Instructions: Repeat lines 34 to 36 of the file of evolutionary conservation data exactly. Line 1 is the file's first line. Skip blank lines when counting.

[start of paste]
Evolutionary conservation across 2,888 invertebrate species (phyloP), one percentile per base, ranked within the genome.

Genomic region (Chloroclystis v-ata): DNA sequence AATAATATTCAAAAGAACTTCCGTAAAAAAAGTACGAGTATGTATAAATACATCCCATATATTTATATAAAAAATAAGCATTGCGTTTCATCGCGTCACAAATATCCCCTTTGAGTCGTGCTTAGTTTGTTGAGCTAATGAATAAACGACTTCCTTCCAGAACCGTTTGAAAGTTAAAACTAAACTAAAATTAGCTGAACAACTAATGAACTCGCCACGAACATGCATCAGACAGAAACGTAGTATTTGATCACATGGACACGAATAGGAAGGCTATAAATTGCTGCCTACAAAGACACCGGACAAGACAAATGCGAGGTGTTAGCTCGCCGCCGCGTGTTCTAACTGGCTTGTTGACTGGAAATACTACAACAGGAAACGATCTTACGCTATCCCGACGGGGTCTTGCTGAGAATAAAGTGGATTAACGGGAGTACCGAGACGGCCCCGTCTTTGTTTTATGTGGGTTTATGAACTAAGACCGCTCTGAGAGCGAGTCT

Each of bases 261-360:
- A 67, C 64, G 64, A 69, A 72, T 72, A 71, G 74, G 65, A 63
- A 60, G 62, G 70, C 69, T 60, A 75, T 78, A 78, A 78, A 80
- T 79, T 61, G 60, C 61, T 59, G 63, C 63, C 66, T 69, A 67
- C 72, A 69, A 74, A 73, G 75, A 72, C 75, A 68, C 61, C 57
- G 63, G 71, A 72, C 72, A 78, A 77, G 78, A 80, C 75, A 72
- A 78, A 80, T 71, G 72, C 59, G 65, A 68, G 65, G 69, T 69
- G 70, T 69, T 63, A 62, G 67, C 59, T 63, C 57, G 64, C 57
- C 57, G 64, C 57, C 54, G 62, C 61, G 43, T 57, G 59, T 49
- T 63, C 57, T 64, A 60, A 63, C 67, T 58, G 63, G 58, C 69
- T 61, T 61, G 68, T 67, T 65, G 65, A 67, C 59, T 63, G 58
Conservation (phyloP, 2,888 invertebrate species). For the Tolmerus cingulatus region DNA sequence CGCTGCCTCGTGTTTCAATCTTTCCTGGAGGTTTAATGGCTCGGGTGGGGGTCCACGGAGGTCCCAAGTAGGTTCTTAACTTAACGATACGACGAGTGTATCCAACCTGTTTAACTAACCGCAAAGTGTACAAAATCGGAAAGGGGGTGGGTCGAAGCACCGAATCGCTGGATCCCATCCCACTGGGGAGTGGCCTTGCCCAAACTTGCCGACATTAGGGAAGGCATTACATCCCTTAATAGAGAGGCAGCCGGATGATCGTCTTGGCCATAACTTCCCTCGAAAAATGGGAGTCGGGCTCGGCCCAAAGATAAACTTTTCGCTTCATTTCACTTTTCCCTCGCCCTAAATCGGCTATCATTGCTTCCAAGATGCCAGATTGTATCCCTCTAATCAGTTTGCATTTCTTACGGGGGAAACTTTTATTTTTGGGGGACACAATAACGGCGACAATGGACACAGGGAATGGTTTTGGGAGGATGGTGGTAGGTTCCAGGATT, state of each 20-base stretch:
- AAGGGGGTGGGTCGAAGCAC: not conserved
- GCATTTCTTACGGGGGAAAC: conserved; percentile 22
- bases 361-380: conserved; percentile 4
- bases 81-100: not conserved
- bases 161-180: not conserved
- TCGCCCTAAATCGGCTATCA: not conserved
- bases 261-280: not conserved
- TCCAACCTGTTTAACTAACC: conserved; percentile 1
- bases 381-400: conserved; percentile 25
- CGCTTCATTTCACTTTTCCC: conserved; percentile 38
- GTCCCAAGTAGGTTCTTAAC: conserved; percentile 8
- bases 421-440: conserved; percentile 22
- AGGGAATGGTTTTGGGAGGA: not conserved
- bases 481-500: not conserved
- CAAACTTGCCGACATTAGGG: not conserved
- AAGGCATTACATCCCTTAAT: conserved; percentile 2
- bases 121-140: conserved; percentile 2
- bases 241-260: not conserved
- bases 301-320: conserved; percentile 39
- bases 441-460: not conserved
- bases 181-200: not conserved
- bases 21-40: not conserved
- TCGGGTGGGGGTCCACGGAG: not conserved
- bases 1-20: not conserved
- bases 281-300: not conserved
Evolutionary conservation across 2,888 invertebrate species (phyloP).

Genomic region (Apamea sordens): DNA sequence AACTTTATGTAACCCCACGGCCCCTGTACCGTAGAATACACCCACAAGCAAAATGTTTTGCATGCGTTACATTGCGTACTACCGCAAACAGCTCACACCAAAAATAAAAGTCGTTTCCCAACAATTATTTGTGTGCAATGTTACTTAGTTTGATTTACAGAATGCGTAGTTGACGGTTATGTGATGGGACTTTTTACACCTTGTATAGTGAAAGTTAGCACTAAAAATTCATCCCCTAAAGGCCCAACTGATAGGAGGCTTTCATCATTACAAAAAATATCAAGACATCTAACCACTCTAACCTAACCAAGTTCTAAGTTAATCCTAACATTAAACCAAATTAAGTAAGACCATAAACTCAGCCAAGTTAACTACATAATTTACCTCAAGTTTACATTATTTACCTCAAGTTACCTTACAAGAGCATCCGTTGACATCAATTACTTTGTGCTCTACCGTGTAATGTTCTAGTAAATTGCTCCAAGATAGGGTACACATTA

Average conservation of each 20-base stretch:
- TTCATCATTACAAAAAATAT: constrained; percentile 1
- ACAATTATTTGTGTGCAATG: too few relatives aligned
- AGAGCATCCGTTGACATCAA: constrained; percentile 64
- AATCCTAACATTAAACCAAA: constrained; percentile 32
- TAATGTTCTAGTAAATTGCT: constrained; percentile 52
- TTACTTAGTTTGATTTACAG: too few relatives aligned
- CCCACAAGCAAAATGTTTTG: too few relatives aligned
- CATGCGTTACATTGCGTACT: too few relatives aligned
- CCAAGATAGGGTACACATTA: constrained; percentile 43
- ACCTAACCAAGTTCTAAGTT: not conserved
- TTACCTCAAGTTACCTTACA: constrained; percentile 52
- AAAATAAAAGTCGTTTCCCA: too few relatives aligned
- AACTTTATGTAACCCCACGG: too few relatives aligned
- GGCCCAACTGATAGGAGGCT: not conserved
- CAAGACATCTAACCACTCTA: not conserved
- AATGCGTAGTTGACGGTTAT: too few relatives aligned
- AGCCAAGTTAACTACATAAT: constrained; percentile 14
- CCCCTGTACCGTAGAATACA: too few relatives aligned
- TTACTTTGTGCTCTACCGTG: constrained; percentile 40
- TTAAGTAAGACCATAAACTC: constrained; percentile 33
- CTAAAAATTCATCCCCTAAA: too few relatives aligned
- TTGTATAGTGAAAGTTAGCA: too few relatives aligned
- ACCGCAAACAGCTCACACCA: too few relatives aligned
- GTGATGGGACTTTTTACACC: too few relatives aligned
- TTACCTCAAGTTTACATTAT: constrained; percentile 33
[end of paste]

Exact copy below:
- bases 441-460: not conserved
- bases 181-200: not conserved
- bases 21-40: not conserved